Ancient Proteins and the sixth extinction wave

Published on 24 May 2022 at 13:05

The world is facing a major sixth wave of extinction, experts say. The five previous waves occurred already millions of years ago: the first extinction wave about 443 million years ago, with a large sea level drop as a result of cooling (Appalachian formation probably played a role in this). This is also called the Ordovician/Silurian extinction. Many marine organisms such as corals and trilobites became extinct in this wave. The second occurred at the end of the Devonian era, about 359 million years ago. The cause was probably a large decrease in the oxygen content in the oceans, possibly caused by volcanism. Many marine organisms, such as precursors of current mollusks, also died in this wave. The third wave, which marked the transition from the Permian to Triassic era, meant the extinction of many animal species. This has been the largest extinction wave to date (almost all marine life and three quarters of life on land died out). This wave, some 251 million years ago, according to researchers is due to a large-scale release of carbon dioxide, much more than we currently release into the atmosphere. The fourth wave marked the transition from the Triassic to Jurassic era - some 201 million years ago. Here too, the release of a mega amount of CO2 plays a major role (as a result of magma released on the earth's surface). This extinction wave meant the beginning of the dinosaur era, which, with the impact of an asteroid, came to a sudden end some 66 million years ago and made way for the mammals. This transition, from Cretaceous to Paleogene (known as the K-Pg transition) is called the fifth great extinction and is most well-known to the general public. For more detailed information on extinction waves, see Greshko's article in National Geographic (2019), or the information on the website of the American Museum of Natural History. For a clear scientific article: Barnosky, Nature 2011.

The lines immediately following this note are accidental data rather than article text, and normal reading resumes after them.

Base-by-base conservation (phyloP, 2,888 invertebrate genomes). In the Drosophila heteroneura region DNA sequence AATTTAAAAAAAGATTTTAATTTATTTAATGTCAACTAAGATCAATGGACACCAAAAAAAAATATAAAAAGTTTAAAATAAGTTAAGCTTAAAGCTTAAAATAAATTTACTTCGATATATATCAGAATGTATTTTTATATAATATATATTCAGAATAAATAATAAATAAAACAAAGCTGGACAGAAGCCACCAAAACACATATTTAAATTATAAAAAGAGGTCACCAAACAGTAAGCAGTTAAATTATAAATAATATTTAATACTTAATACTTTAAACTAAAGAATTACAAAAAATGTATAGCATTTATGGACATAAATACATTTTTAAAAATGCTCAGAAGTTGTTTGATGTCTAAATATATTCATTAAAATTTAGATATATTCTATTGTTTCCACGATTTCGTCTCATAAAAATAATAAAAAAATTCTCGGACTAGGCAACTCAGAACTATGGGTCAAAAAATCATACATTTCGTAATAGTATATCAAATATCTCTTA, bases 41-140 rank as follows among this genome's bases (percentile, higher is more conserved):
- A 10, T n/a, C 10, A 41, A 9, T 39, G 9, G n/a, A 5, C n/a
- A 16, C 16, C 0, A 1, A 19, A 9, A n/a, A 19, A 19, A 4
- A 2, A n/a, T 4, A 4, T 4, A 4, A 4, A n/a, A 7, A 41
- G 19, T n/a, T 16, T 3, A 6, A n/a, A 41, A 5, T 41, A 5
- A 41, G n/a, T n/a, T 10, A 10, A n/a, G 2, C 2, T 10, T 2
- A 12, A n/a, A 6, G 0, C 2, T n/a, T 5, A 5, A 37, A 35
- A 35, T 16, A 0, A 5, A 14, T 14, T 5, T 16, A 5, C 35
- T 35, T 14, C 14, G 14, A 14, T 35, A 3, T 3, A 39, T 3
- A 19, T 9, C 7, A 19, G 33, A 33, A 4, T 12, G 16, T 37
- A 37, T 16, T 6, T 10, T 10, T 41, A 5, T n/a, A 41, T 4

An article will be published in iScience on May 20 in which a relatively recent methodology is used to get a better grip on biodiversity. By learning more about numbers of species in the past and present, one can draw stronger conclusions about the sixth extinction wave and the relationship with human activities. The method is called palaeoproteomics and focuses on the proteins in ancient to very ancient biological material. It is often very difficult to identify the animal or plant species on the basis of fossil remains. The materials are often damaged, not intact or largely petrified. And, isolating DNA is often no longer possible, because DNA breaks down and can no longer be analyzed after about 1.5 million years. In the article by Peters and colleagues, the method is called 'conservation palaeoproteomics' and possibilities are explored using this method to get a better grip on, for example, invasive species, illegal trade in flora or fauna, biogeography of species and the influence of humans on the environment. present flora and fauna. The authors expect that the method will take center stage in many areas. Consider, for example, archaeology, where animal materials in paint or milk residues can be analyzed. At Naturalis in Leiden, we have also worked with palaeoproteomics to study the extinct dodo and the great auk – a bird that was once numerous in the Northern Hemisphere coastal regions and present on the Dutch North Sea coast as well. We were able to identify the species and determine relationships with other bird species.